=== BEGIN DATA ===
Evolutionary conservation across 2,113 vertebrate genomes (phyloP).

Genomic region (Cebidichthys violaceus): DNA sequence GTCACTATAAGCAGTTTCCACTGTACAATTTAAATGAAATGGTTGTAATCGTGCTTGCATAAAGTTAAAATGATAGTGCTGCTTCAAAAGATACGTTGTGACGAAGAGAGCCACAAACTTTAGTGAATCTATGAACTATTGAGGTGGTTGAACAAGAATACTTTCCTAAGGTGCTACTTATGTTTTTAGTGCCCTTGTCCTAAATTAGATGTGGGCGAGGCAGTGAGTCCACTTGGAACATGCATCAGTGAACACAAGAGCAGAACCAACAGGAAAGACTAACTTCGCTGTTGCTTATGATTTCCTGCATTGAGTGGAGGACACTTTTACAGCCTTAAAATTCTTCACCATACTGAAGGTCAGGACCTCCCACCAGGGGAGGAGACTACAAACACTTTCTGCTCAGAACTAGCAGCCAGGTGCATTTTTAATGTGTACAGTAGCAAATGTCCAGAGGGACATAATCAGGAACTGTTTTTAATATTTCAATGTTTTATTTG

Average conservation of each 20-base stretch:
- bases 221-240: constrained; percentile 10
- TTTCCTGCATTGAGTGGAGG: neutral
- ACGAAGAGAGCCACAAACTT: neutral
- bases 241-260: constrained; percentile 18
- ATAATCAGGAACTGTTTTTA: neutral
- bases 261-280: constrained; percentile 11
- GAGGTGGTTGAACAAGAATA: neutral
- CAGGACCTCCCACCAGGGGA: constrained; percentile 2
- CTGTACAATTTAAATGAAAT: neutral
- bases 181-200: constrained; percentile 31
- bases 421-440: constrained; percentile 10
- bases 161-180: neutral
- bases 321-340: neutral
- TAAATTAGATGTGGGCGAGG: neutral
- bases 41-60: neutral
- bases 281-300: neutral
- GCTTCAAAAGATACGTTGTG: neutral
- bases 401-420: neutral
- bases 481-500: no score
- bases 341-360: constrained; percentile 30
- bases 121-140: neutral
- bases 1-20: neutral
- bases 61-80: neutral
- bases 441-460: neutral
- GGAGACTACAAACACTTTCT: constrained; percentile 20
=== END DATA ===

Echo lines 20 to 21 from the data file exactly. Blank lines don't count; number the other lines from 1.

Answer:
- GCTTCAAAAGATACGTTGTG: neutral
- bases 401-420: neutral